While some places in the American South are coming to grips with their pre-Civil War history by tearing down or moving monuments to people associated with the slave trade or Confederate-era politics, Newport is set to add a monument that reminds the community how deeply the City by the Sea was involved in that period of American history. And so far, at least, it does not appear to be generating much controversy.
Victoria Johnson, a born-and-bred Newporter of African heritage and former principal of William S. Rogers High School, heads the Newport Middle Passage Port Marker Project.
“I went through school … and know nothing about my heritage,” she said.
The 2-year-old nonprofit committee, which numbers roughly 15 volunteers, said Johnson, represents one of the 52 ports across the Eastern Seaboard that were entry points for enslaved Africans, as identified by the Middle Passage Ceremonies and Port Markers Project, based in Jacksonville, Fla.
The 7-year-old national nonprofit encourages identified port communities – which run through 18 states from New Hampshire to Texas – to place public markers and host ceremonies in honor of those who were transported from Africa to the New World.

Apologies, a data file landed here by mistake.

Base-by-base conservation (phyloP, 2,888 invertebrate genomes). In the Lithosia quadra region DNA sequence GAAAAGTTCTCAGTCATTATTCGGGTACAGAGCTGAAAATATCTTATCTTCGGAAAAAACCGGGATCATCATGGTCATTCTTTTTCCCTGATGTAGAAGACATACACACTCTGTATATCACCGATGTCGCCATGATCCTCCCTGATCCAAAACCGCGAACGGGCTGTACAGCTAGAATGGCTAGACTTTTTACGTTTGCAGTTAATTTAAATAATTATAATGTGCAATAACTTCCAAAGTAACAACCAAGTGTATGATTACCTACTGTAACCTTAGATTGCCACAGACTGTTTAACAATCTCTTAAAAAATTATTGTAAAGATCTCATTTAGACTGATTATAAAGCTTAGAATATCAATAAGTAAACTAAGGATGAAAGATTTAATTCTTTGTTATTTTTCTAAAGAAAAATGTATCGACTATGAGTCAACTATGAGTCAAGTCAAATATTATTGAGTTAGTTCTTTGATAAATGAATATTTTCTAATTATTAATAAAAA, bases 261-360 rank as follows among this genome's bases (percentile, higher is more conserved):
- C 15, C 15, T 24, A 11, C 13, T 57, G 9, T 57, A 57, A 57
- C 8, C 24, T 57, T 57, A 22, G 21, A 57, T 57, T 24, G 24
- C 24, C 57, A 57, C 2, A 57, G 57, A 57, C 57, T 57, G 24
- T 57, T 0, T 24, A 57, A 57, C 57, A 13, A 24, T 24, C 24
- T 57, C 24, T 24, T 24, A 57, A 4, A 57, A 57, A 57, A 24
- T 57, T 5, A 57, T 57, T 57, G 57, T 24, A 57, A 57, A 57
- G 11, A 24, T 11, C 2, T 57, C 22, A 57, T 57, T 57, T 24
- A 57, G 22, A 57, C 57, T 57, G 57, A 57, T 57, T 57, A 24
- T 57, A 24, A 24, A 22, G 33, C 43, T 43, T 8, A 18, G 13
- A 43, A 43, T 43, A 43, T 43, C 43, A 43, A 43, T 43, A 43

Bristol and Providence also are named on MPCPMP’s list. As of September, a marker had been placed along the Providence River, but neither city hosted ceremonies.
Liberty Square, at the intersection of Farewell and Marlborough streets, was requested by the local committee as the site of the monument, and it was granted late last year. On Aug. 23, a sign was placed on the square labeling it the future home of the NMPPMP monument.
To date, the group has received $15,000 in grants – $5,000 from Bank Newport and $10,000 from the Rhode Island Foundation – and raised nearly $7,000 from the community toward construction costs.
Both Newport Mayor Henry F. Winthrop and Evan Smith, president and CEO of Discover Newport, do not feel the monument will, in Smith’s words, “drive thousands more tourists to [Newport].”
However, they both understand its addition is an important one.
The monument’s goal is not tourism-oriented and the local slave trade “is not something we’re proud of,” said the mayor, “but it’s part of our history and something people should be reminded of.”
Heritage tourism, said Smith, is increasingly popular. He added, “for the visitors that do come, [the monument] will tell a deeper story about various chapters this city has gone through.”
Objection has been modest. Smith and Johnson said they have heard none, while Winthrop admitted receiving “one email” protesting the location.
Emily Gowdey-Backus is a staff writer for PBN. You can follow her on Twitter @FlashGowdey or contact her via email, Gowdey-backus@PBN.com.